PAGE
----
Akhtar and Lee were firm friends both on and off the field
Pakistan fast bowler Shoaib Akhtar has paid tribute to his Australian pace rival Brett Lee, who recently announced his decision to retire from international cricket.
Akhtar called Lee, who retired due to a host of injuries sustained throughout his 13-year career, a fierce competitor on the pitch.
Lee currently holds second place in the category of fastest ball bowled at 99.9 miles per hour, which he accomplished at Napier in New Zealand, and has only been bested by Akhtar, who has hit the 100 miles per hour mark twice in his career, once in 2002 and then again a year later.
Speaking exclusively to AFP, Akhtar said: “Lee was a fierce competitor and became an identity for express bowling with his passion and love for the game and for fast bowling.”
Akhtar also retired from international cricket last year after failing to recover from numerous injuries sustained throughout his career.
But the Pakistan pace bowler noted that the retirement of Lee marked a sad day for cricket fans all across the world.
“Friday was a sad day for international cricket because a bowler with express pace has retired, someone who was loved by the fans around the world, and he will be missed, Lee gave everything to cricket and was a true Australian: fierce and battle-hardened. He was always willing to bowl and willing to bowl fast and like all the fast bowlers had injuries, which is part and parcel of fast bowling,” Akhtar said.
Akhtar further noted that cricket would not be as popular as it is if there weren’t any express pace bowlers.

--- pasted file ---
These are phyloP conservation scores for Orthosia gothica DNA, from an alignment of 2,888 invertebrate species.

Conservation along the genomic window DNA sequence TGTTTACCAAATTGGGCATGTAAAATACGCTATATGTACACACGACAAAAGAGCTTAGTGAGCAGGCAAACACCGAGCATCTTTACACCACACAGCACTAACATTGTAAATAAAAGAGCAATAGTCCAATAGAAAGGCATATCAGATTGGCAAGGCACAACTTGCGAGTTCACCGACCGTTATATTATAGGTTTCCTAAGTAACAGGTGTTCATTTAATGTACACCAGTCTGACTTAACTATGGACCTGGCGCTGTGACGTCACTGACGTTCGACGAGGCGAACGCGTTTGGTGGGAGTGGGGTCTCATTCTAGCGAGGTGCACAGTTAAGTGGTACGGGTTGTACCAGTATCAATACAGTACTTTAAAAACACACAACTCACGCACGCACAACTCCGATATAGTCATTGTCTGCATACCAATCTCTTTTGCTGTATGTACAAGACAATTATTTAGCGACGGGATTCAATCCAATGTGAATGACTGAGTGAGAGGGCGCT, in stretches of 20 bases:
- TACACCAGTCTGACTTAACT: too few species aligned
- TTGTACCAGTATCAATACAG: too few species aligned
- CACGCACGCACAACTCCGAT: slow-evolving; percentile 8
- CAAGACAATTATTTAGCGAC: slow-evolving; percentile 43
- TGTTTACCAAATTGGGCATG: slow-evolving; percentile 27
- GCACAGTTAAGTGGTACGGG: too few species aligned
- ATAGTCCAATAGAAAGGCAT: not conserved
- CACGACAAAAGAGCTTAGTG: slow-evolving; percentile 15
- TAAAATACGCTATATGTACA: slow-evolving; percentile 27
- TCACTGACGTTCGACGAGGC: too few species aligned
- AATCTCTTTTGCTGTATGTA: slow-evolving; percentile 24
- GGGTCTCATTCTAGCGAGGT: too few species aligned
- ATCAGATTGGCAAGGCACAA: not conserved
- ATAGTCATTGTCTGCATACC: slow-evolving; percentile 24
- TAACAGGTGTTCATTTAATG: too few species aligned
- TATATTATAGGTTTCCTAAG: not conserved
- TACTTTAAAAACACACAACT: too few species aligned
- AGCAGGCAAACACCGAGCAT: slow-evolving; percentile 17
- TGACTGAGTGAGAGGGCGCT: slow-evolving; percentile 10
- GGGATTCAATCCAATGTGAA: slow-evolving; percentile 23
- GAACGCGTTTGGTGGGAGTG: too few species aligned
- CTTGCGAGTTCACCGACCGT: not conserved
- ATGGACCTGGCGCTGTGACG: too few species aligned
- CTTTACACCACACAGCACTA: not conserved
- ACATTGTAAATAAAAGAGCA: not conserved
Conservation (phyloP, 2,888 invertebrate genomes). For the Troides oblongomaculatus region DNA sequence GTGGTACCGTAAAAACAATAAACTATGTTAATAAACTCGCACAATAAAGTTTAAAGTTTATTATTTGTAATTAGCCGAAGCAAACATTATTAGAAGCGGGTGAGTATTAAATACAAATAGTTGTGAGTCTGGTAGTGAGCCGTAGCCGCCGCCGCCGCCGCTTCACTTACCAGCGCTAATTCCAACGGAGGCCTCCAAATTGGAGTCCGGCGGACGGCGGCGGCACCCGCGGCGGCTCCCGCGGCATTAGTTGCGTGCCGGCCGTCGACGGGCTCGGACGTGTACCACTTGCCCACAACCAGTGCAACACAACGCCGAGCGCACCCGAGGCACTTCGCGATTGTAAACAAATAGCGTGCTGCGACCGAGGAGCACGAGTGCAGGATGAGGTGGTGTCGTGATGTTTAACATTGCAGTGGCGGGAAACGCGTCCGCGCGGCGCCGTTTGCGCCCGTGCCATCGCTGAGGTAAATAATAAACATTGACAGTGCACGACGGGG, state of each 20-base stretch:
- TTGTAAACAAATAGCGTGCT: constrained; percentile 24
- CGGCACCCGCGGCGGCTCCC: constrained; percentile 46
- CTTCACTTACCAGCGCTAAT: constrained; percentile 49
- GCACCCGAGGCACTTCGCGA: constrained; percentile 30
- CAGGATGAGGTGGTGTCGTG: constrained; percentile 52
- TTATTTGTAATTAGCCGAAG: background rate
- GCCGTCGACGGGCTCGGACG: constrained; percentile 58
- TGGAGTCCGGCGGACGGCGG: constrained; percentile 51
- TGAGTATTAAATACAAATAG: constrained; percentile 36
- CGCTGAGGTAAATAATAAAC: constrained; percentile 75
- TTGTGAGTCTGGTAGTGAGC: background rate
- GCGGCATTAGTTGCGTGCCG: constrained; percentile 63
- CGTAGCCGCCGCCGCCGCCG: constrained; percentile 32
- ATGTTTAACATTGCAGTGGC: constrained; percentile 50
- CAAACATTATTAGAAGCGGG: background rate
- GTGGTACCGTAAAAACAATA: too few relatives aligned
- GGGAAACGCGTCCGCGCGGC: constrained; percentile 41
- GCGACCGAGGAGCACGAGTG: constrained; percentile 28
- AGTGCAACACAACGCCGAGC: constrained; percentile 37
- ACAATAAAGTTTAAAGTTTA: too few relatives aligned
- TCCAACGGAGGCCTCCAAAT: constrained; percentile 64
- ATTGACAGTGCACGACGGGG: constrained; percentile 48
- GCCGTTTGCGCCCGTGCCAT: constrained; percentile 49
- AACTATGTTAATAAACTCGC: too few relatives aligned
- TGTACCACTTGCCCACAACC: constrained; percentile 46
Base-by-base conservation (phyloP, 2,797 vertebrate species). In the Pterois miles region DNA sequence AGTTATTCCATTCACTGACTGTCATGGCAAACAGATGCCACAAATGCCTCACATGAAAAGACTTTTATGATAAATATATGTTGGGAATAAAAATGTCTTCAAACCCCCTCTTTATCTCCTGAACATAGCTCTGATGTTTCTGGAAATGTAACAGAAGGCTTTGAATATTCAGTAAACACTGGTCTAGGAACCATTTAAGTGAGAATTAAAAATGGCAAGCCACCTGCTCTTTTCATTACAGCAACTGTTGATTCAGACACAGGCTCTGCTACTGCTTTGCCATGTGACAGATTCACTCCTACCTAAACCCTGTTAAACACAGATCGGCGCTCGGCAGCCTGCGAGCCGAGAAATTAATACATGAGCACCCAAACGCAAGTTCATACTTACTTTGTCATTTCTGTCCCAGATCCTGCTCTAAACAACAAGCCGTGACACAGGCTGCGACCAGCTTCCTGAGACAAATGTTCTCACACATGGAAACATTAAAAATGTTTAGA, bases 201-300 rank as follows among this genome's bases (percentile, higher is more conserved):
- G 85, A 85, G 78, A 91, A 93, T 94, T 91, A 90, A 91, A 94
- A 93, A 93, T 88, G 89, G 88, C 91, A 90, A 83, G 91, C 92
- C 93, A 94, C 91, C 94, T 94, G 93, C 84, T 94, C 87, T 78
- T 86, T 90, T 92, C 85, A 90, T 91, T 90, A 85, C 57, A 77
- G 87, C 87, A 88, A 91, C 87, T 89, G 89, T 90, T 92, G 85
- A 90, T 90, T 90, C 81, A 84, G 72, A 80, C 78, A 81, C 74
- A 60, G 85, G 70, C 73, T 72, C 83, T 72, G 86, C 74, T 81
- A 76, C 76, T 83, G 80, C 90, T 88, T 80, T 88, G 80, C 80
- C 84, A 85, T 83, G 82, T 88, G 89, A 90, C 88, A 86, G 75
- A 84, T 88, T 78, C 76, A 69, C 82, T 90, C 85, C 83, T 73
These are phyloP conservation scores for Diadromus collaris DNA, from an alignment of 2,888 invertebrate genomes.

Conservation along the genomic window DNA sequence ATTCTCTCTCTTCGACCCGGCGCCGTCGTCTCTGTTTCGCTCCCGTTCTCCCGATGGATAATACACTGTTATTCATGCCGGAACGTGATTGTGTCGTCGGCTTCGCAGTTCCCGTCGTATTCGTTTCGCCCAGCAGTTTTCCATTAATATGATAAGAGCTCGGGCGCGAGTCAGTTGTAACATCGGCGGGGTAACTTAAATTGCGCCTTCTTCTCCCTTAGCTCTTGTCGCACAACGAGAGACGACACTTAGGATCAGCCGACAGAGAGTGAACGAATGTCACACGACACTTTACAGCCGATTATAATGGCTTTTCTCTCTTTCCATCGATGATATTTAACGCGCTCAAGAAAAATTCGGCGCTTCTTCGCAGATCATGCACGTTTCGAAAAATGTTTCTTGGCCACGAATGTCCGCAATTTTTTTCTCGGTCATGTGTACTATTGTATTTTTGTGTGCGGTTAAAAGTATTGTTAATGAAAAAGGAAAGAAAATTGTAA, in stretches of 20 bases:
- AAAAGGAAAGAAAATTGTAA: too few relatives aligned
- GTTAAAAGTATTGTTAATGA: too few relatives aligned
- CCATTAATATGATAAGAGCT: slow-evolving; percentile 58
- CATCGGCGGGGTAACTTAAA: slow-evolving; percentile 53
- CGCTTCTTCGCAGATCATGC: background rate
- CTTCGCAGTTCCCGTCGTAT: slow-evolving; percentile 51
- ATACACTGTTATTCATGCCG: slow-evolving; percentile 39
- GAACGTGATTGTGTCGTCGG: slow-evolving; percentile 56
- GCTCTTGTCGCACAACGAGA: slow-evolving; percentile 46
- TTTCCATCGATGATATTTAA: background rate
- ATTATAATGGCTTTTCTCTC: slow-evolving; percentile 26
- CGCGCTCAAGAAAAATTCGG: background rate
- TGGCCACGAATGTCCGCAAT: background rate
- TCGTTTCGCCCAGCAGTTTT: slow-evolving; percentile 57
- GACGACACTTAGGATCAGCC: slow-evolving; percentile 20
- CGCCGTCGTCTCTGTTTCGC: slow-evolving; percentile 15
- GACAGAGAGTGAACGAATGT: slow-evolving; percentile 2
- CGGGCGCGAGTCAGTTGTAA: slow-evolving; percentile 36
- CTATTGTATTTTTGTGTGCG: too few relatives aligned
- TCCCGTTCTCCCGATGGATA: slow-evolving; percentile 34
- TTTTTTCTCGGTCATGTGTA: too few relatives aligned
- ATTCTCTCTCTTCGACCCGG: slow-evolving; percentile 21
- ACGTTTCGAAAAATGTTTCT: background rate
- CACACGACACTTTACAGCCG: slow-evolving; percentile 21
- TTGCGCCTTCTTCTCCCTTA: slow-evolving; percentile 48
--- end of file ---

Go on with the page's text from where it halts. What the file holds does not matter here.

“Cricket had very few express pace bowlers and now after the retirement of Lee we don’t have any bowler who can bowl 99 mph and the terror on the batsmen will be less,” he added.
Looking back on his career, Akhtar remembers all the good times he and Lee shared, and said: “I had very good friendship with Lee and spent some good days with him in Sydney and he was always warm and cordial whenever we met, so I wish him all the best in his future.”
Lee retired from Test cricket in February 2010, and is currently Australia’s fourth-highest Test wicket taker.
Lee continued to play in ODIs and Twenty20 Internationals until he announced his decision to retire from the game.
The Australia pace bowler represented his country in 76 Tests and took 310 wickets at an average of 30.81.
He also played in 221 ODI matches, where he claimed 380 victims at an average of 23.36, which is tied for first place with Glenn McGrath.